The investigators propose to compare post-operative pain scores as a primary outcome in patients receiving either spinal anesthesia (bupivicaine with morphine) or general anesthesia with lumbar plexus block for THA. Orthopedic outcomes, including distance of first ambulation, physical therapy range of motion, and limb length discrepancies will be measured as secondary outcomes. Continuous pulse oximetry and capnograpahy data will be recorded for 24 hours postoperatively on all patients. The incidence of urinary tract infections and post-operative nausea and vomiting between groups will be additional measured outcomes.

Interventional
Not Provided
Endpoint Classification: Safety/Efficacy Study
Intervention Model: Single Group Assignment
Masking: Single Blind (Outcomes Assessor)
Primary Purpose: Treatment
Osteoarthritis
Procedure: Lumbar Plexus Block
lumbar plexus block followed by a general anesthetic. The lumbar plexus block will be performed by an attending anesthesiologist using ultrasound guidance (for measuring the depth of the psoas compartment) and nerve stimulation. A standardized block solution of 30 mL 0.5% ropivacaine will be injected in fractionated doses when a quadriceps muscle twitch is present to nerve stimulation at <0.50 mA. Fifteen minutes after block completion, the block's effectiveness will be evaluated with an ice test.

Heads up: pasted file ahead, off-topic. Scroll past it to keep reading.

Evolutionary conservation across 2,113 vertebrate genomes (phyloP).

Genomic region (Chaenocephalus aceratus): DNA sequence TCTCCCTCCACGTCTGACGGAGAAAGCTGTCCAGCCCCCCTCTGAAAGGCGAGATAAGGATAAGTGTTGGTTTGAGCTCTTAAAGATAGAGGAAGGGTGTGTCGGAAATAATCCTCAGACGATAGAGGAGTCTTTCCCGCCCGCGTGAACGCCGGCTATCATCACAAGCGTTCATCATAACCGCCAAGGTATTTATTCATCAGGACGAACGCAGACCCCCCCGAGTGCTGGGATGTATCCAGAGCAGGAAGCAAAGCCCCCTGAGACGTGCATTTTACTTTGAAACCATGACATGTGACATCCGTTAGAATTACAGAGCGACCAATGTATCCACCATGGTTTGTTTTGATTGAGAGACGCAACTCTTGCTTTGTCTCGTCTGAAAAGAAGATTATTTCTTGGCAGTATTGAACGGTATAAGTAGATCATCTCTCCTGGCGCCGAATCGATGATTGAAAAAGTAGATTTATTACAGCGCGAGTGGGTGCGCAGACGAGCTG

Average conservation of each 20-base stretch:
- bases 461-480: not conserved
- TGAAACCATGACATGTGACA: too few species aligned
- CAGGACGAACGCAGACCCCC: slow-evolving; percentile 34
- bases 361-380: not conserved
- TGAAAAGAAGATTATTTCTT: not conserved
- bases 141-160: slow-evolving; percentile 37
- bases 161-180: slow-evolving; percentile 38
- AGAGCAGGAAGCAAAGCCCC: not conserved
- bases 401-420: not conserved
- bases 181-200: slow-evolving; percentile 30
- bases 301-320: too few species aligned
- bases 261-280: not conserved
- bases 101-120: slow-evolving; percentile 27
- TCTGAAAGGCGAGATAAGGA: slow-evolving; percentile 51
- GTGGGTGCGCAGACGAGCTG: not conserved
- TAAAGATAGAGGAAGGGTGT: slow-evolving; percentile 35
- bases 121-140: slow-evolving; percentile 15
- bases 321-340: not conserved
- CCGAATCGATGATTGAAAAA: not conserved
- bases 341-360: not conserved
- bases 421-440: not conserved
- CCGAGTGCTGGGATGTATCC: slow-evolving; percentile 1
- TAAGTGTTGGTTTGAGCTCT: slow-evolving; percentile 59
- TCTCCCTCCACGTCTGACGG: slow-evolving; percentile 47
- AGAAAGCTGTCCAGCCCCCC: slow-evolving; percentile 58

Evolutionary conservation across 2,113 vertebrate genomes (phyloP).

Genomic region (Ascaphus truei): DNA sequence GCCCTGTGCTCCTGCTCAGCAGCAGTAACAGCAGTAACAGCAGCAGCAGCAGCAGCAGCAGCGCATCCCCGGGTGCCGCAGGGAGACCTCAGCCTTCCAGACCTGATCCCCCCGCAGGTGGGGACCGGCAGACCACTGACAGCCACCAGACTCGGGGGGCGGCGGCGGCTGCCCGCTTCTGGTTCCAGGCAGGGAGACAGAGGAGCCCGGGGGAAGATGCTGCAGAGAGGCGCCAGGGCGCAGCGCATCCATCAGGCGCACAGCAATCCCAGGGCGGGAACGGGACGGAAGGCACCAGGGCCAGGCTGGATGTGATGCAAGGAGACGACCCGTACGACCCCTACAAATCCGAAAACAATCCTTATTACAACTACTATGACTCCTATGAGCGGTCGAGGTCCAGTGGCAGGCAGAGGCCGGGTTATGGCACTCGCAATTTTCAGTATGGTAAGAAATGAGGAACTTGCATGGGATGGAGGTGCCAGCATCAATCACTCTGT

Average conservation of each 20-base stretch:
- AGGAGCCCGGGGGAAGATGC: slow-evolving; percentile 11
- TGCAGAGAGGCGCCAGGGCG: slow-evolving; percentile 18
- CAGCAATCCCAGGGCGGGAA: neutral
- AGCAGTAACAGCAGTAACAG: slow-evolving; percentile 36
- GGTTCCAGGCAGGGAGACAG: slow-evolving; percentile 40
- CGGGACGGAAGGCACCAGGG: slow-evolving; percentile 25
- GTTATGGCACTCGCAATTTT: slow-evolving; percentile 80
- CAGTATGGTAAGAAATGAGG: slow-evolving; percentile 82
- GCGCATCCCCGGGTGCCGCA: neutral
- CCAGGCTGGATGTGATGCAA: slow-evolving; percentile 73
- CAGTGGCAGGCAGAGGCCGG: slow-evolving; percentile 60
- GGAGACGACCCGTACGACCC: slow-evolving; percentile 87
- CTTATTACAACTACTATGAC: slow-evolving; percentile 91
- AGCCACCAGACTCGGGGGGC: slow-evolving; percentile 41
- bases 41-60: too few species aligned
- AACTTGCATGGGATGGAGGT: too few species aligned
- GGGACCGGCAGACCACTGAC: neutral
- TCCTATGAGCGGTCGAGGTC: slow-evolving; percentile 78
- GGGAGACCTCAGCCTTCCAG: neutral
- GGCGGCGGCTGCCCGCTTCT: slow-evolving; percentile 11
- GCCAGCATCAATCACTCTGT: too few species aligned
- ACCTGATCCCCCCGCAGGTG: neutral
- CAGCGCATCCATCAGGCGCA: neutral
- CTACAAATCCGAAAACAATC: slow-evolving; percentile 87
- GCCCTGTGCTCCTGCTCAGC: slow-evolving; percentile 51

No Intervention: Lumbar plexus Block
This group will recieve pre-operative lumbar plexus block plus general anesthesia
Intervention: Procedure: Lumbar Plexus Block
Not Provided

*   Includes publications given by the data provider as well as publications identified by ClinicalTrials.gov Identifier (NCT Number) in Medline.
 
Not yet recruiting
70
July 2013
May 2013   (final data collection date for primary outcome measure)

Inclusion Criteria:

  • Elective primary THA
  • Surgery by Dr. Fenwick and Dr. Raab
  • Anesthesia clinic pre-operative appointment
  • ASA I, II, III

Exclusion Criteria:

  • Revision THA
  • Prior THA on opposite side
  • Traumatic hip injury
  • Contraindication to neuraxial or regional anesthesia
  • History of post-operative nausea and vomiting > 2 prior general anesthetics
  • Allergy to local anesthetics, morphine, hydromorphone, dexamethasone, or ondansetron
  • History of substance abuse or chronic narcotic use
  • Severe degenerative joint disease to non-operative joint impairing ambulation
  • Severe back pain or spinal cord stenosis limiting ambulation
  • BMI > 40
Both
Not Provided
Yes
Contact: John Anson, MD 717-531-0000 janson@hmc.psu.edu
Contact: David Owen, DO 717-531-0000 dowen@hmc.psu.edu
United States
 
NCT01359865
MSHersheyMC
Yes
Jonathan Anson, Milton S. Hershey Medical Center
Milton S. Hershey Medical Center
Not Provided
Principal Investigator: John Anson, MD Milton S. Hershey Medical Center
Milton S. Hershey Medical Center
April 2012

ICMJE     Data element required by the International Committee of Medical Journal Editors and the World Health Organization ICTRP